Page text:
The best way to explain how linking and unlinking people in your file will save you a lot of time and aggravation is to give you a couple of scenarios. Let’s say you find a marriage record for your ancestor John Doe. He married Jane White. It just so happens you know who Jane White is and you already have her in your file as the daughter of Jacob White and Margaret Smith. You don’t want to enter Jane White again because that will create a duplicate. Instead you are going to link to the Jane White that you already have.
The Name List will pop up and you will highlight Jane White and then click the Select button at the top.
Depending on how you have your options set up you may or may not automatically get the Marriage screen where you can add their marriage details (Options > Customize > Data Entry > Option 2.1 > “Jump to marriage info when adding a spouse”). You will then see that Jane has been linked to her husband John. Also notice that all of the people linked to Jane (her parents) remain linked in their proper places.
This time let’s go in reverse. Let’s say you have John Doe married to Jane White but you discover this is an error. He wasn’t married to Jane White but rather he was married to Jane Black. If Jane has no other connection to you you might just delete her but what if you think she might fit in your family in another way. You will want to unlink her so that she and the other people connected to her stay in your file. You are going to RIGHT click Jane and then you will see the menu you need.
You will get a confirmation dialog box and then you will see Jane only linked to the other members of her family.
You can also unlink people by using the EDIT tab on the Toolbar.
And you can use keyboard shortcuts to link people. L+H = Link Husband, L+W = Link Wife, L+S = Link Son, and L+D = Link Daughter.
Here is another scenario. Let’s say you run across someone in your research who you are pretty sure is related to your family but you just don’t know how. You can add this person as an unlinked individual in your file. This is a great tool because you can work with this person just like anyone else. You can add known relationships, events, sources, etc. When you figure out how they fit in all you have to do is link them into the correct relationship and then all the information you entered on that person will be retained. To add an unlinked person you will use the Add tab on the main toolbar.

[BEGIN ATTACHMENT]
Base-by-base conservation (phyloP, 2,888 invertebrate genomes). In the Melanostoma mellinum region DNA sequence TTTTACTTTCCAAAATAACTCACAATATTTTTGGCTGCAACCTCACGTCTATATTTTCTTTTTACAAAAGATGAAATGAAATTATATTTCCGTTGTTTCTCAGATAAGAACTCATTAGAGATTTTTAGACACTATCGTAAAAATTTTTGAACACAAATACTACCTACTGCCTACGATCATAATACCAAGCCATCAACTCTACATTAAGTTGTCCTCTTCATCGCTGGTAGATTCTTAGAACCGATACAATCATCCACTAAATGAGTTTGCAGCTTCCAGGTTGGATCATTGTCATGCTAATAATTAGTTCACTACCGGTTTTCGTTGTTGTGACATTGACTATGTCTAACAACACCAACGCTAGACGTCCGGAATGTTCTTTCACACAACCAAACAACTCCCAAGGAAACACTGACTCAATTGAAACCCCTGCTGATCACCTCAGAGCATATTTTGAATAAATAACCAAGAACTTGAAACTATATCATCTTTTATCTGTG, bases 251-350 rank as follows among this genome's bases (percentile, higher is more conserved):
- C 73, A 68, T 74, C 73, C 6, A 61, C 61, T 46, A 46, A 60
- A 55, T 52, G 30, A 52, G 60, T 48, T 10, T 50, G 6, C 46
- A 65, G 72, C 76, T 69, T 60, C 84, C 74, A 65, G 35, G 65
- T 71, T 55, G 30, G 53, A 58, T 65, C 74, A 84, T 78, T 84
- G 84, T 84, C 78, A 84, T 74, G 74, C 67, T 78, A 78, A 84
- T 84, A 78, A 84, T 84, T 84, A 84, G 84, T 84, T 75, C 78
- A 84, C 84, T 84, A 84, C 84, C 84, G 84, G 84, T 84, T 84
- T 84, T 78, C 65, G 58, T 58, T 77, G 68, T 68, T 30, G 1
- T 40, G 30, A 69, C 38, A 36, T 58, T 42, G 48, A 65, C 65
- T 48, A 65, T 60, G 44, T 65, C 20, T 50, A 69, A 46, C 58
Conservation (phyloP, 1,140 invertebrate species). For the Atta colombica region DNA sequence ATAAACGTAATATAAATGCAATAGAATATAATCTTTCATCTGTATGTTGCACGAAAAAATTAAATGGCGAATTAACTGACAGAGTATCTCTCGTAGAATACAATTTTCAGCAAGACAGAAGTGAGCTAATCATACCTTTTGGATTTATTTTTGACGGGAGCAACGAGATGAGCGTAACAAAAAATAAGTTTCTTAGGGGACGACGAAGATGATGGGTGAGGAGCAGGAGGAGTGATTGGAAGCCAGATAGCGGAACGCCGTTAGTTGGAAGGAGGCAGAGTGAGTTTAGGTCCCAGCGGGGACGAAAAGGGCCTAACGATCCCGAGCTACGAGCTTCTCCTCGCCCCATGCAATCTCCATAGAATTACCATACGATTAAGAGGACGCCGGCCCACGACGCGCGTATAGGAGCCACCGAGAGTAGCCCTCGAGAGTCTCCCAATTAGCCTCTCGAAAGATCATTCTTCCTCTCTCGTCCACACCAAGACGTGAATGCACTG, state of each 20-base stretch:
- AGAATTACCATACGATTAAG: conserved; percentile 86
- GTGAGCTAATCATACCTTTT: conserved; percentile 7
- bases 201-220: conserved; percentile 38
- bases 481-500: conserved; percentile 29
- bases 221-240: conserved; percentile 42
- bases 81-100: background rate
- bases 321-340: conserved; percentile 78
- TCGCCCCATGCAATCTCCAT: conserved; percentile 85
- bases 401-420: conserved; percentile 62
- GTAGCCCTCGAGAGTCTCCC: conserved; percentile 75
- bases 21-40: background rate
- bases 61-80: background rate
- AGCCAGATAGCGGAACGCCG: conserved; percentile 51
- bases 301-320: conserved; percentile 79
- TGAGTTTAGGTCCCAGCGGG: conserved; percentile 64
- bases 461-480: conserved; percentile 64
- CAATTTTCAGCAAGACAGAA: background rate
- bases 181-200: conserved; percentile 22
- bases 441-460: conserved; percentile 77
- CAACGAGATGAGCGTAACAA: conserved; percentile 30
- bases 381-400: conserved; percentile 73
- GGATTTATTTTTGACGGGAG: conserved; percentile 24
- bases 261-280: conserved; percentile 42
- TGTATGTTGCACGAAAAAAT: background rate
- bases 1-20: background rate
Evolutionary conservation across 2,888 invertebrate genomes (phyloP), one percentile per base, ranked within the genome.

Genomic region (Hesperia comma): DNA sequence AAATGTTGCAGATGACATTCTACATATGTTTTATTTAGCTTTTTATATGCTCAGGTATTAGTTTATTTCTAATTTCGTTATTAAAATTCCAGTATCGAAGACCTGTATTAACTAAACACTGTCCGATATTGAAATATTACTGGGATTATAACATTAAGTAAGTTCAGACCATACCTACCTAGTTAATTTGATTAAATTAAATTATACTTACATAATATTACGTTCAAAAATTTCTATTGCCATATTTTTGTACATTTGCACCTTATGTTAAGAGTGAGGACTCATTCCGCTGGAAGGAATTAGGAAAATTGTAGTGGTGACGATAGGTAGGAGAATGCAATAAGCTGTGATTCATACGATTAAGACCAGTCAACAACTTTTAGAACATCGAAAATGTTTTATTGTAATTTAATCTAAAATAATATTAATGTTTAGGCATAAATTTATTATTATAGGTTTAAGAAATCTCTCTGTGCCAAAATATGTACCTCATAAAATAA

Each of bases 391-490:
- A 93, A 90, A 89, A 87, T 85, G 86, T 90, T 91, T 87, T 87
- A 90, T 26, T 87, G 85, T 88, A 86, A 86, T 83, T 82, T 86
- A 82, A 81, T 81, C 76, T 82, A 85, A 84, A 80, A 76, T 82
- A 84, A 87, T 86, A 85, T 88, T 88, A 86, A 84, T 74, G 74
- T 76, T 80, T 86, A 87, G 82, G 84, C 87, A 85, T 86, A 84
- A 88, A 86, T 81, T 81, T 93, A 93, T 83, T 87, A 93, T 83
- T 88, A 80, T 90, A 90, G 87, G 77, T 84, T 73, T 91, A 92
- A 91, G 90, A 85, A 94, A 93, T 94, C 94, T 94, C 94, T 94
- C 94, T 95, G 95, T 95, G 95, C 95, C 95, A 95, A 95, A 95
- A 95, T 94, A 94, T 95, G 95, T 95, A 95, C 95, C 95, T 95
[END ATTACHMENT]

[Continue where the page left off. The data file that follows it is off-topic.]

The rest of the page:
And here is your new unlinked person ready to work with.
Sometimes you will have unlinked people floating around in your file that you didn’t know about. This can happen when you delete people because some of the people that were attached to that person could now be unlinked. You might also see this when you import a file from somewhere else. Legacy has a way to check for unlinked people and isolated trees that aren’t attached to your main tree. An isolated tree is simply an unlinked person who has family linked to them. Go to VIEW > TREES.
Make sure you click the REFRESH button over on the right so that Legacy will make a fresh scan of your file.
You can see the main tree that has 163 people, one isolated tree that has 6 people, and 7 unlinked individuals. It is a good idea to look at this from time to time to keep up with what is going on in your file.
Find tech tips every day in the Facebook Legacy User Group. The group is free and is available to anyone with a Facebook account.
For video tech tips check out the Legacy Quick Tips page. These short videos will make it easy for you to learn all sort of fun and interesting ways to look at your genealogy research.
Michele Simmons Lewis, CG® is part of the Legacy Family Tree team at MyHeritage. She handles the enhancement suggestions that come in from our users as well as writing for Legacy News. You can usually find her hanging out on the Legacy User Group Facebook page answering questions and posting tips.
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